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Japan's Cabinet Office doctored list for controversial sakura party for submission to Diet

Prime Minister Shinzo Abe (center) makes a speech at a cherry blossom-viewing party at Shinjuku Gyoen National Garden in Tokyo's Shinjuku Ward on April 13, 2019. (Pool photo)

The Cabinet Office concealed the governmental department that recommended a person for invitation to a tax-funded cherry blossom-viewing party hosted by Prime Minister Shinzo Abe in the spring of 2019 when it submitted its list of recommended people to the House of Councillors Budget Committee in November the same year, the Mainichi Shimbun has learned.

A Cabinet Office Personnel Division staffer had doctored the document to hide the information -- a fact that was not explained to the Budget Committee. Chief Cabinet Secretary Yoshihide Suga told a press conference Jan. 14 that he intended to deal a harsh reprimand to the parties that were involved, and said, "This was an extremely inappropriate way of handling the situation."

Of the lists put together in 2019 by various government ministries and agencies on the people they recommended as invitees to the sakura-viewing party, the portion that was doctored was for one person recommended under the category of "person of merit." In a copy of the original recommended invitee list that the Mainichi obtained under a freedom of information request, the recommending party for the person was listed as "Office of the Prime Minister's Official Residence, Cabinet Affairs Office," and an abbreviation for the office.

However, in the documents that the government submitted to the upper house budget committee board meeting on Nov. 22, 2019, both had been erased, leaving the category blank.

According to the Cabinet Office, this particular "person of merit" had been recommended for invitation to the party by the Cabinet Office's Personnel Division at the request of the Office of the Prime Minister's Official Residence.

At the news conference, Suga explained, "Ultimately, the party that recommended this person was the Personnel Division of the Cabinet Office, so any indication otherwise was erased and an explanation of that was not given (to the Diet)." Meanwhile, an official with the Cabinet Office said, "Having determined that leaving the notes as they were could invite the misunderstanding that the person came to the party under the recommendation quota of the Office of the Prime Minister's Official Residence, I whited out the information in question when preparing the documents for submission to the Diet."

However, at a House of Representatives Cabinet Committee meeting on Nov. 20, 2019, two days before the documents were submitted to the Diet, Cabinet Secretariat Councillor Shoji Onishi testified that there remained no lists of nominated guests in the Cabinet Affairs Office, including the Office of the Prime Minister's Official Residence. There is a possibility that the documents submitted to the Diet were altered to create consistency between the paperwork and Onishi's Diet testimony.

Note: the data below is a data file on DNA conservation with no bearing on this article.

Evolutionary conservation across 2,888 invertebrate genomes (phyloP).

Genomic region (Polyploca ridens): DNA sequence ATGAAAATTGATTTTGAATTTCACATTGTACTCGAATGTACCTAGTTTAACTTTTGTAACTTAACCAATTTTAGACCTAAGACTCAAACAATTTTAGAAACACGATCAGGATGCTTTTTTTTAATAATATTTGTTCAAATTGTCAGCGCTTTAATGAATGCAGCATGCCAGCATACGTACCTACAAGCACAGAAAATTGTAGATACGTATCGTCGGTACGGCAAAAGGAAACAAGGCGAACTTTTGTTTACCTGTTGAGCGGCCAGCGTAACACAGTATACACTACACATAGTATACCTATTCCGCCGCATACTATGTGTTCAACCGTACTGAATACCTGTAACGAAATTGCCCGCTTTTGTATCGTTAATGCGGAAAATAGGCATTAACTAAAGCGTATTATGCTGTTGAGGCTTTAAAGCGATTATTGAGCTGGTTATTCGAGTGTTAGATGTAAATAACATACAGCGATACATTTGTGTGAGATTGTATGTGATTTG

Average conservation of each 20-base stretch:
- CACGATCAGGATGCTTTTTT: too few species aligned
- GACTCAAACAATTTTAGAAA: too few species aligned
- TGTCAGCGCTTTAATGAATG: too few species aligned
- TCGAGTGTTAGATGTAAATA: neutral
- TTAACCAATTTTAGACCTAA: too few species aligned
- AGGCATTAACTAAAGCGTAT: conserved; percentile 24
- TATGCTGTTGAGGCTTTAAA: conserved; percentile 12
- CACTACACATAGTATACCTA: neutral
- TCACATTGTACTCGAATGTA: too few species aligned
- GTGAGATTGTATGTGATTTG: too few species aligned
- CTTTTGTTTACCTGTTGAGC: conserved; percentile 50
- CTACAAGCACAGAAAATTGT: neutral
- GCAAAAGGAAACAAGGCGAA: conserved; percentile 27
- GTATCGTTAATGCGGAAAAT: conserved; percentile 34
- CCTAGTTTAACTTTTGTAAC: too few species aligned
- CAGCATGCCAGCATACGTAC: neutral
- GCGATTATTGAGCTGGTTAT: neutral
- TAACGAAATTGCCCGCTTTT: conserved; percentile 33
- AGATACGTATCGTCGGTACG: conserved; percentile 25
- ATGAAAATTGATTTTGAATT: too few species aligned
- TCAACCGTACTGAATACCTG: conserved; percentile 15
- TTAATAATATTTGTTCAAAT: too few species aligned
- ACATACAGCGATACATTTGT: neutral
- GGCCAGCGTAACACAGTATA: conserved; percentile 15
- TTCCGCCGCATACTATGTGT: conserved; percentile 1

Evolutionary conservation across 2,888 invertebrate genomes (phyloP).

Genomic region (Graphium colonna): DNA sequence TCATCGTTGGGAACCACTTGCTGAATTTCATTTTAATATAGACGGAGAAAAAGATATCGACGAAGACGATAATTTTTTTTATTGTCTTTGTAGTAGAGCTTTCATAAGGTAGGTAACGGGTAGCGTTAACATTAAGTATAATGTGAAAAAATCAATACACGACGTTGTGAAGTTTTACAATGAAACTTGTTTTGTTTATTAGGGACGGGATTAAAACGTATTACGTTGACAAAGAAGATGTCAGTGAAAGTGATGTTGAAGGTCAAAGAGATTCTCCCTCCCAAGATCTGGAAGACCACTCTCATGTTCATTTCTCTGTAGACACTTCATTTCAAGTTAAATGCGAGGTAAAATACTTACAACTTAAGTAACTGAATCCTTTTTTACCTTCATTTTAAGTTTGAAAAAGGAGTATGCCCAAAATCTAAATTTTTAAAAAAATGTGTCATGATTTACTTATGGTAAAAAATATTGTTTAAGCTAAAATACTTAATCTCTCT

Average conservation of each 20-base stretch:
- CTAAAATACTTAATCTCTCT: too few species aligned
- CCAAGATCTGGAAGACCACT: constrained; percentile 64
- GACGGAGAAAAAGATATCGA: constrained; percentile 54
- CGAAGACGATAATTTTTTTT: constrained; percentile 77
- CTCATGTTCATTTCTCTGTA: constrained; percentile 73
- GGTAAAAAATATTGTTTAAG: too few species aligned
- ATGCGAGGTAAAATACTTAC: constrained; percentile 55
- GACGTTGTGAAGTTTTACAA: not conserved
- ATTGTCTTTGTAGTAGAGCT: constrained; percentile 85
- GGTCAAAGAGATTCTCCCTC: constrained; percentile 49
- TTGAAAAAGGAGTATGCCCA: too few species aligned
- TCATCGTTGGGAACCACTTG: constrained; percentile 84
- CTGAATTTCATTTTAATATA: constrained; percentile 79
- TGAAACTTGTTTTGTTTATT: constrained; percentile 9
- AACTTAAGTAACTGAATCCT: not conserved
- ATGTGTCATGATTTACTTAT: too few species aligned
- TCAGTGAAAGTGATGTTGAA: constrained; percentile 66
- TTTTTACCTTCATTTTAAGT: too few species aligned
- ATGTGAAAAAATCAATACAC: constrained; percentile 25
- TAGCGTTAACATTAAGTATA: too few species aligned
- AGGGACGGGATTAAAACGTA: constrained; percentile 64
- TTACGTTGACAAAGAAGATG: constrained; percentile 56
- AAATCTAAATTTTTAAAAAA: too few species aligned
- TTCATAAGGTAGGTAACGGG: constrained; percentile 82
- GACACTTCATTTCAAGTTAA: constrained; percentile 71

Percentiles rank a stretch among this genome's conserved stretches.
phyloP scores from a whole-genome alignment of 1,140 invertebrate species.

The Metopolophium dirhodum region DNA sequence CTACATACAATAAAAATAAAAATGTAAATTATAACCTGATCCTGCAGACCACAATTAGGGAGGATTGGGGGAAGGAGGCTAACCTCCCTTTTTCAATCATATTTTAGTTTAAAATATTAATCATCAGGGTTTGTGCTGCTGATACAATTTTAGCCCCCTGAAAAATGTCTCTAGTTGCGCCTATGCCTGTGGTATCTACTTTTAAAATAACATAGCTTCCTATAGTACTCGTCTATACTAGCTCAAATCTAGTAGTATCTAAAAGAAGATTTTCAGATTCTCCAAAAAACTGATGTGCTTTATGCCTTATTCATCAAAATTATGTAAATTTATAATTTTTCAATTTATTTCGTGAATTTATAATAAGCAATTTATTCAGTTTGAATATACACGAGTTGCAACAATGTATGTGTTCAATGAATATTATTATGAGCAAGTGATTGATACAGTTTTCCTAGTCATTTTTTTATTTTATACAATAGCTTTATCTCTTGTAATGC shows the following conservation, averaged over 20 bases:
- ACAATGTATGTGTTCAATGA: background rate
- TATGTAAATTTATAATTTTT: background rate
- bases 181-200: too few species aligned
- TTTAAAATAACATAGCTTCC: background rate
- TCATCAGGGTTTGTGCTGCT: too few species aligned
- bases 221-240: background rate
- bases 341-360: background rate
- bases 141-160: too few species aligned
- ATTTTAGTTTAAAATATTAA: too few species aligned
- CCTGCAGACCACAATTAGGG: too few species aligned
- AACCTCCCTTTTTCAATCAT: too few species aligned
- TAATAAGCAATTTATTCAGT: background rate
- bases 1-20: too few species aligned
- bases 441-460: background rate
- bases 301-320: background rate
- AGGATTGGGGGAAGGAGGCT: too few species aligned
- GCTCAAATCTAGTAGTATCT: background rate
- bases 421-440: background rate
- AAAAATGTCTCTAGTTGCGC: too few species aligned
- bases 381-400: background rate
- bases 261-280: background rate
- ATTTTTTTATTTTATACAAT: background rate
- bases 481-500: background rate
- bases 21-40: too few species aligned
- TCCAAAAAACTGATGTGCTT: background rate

Additionally, it is unnatural that a guest nominated by the Office of the Prime Minister's Official Residence, which is a body within the Cabinet Secretariat, was placed in the recommending quota of the Cabinet Office, a completely separate organization. An official from the Cabinet Office explained that the "person of merit" in question was processed as being in the recommendation quota of the Cabinet Office's Personnel Division upon consultation "because the Office of the Prime Minister's Official Residence does not necessarily recommend an invitee every year, and since they only recommended one person this year." Suga told the press, "I have driven home to the Cabinet Office that it is to strictly refrain from such behavior."

A series of cases of sloppy handling of public documents concerning the sakura-viewing party by the Cabinet Office have come to light. As for the problem in which the guest list was not included in administrative document file management registers, Suga said, "In 2011 and 2012, the sakura-viewing party was canceled shortly beforehand, and the guest lists were disposed of without being added to administrative document file management registers. This (illegal) handling of the documents was casually continued in 2013 onward." This was a shift from his original explanation, in which he had said that the missing information had simply been "erroneous omissions at a clerical level."

As a general rule, the sakura-viewing party had been hosted every year by the prime minister using taxpayers' money. During the reign of the now-defunct Democratic Party of Japan (DPJ), it was canceled in 2011 due to the Great East Japan Earthquake, tsunamis and ongoing nuclear crisis, and in 2012 due to a North Korean missile crisis.

"In 2011 and 2012, the Cabinet Office was making preparations to invite guests (to the sakura-viewing party)." Suga said. "According to the rules then, the list of invitees (that had been created) should have been listed in the administrative document file management registers." As for the invitee lists for the sakura-viewing parties that were held between 2013 and 2017 under the administration of Prime Minister Abe, Suga said, "The handling of the documents that was in violation of the Public Records and Archives Management Act had been casually passed down."

(Japanese original by Shinichi Akiyama and Jun Aoki, Political News Department)

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